Perhaps we should send troops to defend the defenseless civilian population of East Timor. Although this scenario is increasingly common in the latter 20th century, the United States has yet to draft a consistent foreign policy stance capable of systematically addressing minority succession movements. One of the prime difficulties in developing a policy is our inability to identify the "right" and "wrong" parties. Philosophically, we should recognize the right of self-determination for all nations, but realistically the creation of thousands of micro-national states presents enormous potential for conflict.
The best strategy we could embrace would be a preventative one. We should monitor the human and civil rights records of foreign country and keep a close eye on the treatment of minority populations. We may be able to pressure majority populations to respect the rights of minority, thereby undermining the creation of secessionist sentiment. In cases where violence erupts, we can not automatically send in American peacekeeping forces. We can not afford such a policy in terms of lives or tax dollars.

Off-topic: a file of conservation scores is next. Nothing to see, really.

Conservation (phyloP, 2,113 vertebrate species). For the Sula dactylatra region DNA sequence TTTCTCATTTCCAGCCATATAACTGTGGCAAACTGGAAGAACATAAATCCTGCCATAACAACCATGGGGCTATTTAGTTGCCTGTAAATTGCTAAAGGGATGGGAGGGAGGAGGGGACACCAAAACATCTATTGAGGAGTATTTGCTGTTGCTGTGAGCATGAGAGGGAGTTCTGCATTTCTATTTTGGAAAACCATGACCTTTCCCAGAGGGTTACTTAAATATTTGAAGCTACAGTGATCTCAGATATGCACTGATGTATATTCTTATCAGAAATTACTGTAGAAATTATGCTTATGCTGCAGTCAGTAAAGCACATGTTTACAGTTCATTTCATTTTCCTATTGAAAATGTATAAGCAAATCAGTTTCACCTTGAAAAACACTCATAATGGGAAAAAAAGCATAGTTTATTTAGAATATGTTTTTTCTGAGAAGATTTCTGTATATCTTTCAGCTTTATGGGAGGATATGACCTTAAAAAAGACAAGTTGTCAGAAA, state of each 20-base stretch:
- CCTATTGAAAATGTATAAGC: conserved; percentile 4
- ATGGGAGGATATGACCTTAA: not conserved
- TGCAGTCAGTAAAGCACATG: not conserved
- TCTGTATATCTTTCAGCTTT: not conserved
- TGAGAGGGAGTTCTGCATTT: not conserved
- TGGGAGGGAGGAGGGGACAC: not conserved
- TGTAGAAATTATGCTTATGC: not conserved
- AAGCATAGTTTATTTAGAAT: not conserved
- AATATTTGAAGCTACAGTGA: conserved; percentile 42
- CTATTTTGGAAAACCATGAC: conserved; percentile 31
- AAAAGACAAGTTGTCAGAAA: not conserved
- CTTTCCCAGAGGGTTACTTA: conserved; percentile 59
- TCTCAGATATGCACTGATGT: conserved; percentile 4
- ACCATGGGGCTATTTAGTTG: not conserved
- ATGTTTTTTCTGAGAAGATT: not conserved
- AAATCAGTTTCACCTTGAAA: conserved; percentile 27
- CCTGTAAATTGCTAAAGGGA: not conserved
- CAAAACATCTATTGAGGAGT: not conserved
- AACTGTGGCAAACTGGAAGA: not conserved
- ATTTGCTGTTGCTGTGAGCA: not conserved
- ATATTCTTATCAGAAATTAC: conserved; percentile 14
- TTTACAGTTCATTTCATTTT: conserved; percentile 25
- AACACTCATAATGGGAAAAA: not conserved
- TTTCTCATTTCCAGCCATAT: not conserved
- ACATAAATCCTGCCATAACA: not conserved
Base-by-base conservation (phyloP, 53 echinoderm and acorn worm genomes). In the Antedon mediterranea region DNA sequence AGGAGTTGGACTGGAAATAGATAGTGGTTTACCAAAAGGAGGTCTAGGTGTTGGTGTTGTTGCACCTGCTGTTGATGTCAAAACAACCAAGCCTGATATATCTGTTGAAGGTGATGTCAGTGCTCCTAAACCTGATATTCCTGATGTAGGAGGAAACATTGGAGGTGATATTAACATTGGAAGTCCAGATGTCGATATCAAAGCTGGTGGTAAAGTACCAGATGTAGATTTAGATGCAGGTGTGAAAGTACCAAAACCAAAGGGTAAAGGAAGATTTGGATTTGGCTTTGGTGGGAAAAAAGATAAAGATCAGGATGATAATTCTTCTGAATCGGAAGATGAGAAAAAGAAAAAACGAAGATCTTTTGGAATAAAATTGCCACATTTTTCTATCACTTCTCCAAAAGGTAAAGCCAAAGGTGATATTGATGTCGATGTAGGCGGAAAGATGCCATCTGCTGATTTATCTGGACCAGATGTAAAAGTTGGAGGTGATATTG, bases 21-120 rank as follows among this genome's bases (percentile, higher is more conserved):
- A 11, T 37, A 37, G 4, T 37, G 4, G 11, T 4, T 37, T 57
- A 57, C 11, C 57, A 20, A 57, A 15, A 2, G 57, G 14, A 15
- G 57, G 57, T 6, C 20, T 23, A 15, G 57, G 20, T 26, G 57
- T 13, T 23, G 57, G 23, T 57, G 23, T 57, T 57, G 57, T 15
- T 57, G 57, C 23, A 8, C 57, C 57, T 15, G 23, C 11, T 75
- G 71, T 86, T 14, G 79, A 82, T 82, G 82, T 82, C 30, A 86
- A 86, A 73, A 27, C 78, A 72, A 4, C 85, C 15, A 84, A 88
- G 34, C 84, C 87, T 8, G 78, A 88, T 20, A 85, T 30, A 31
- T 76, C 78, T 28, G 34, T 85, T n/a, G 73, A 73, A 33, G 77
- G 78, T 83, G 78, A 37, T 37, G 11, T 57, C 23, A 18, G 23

The United Nations should be the final arbiter on these matters. If the UN can not act in a manner that is to our liking, then we should consider our geographic and historical relationship with the warring parties. In the case of East Timor, they are clearly out of our geographic realm of influence. We should count on our allies in the region, particularly Japan and Australia, to keep the peace and monitor the behavior of the Indonesians.
On the other hand, geography is of no value in making this decision because the worlds’ economy is interdependent. Instability in Indonesia could upset the world market for oil and consequently we could face economic hardship. Geography also did not stop us from encouraging the Indonesians to repress the East Timorese during the Nixon administration. Perhaps we should send forces to East Timor to help undo some of the problems we have helped create.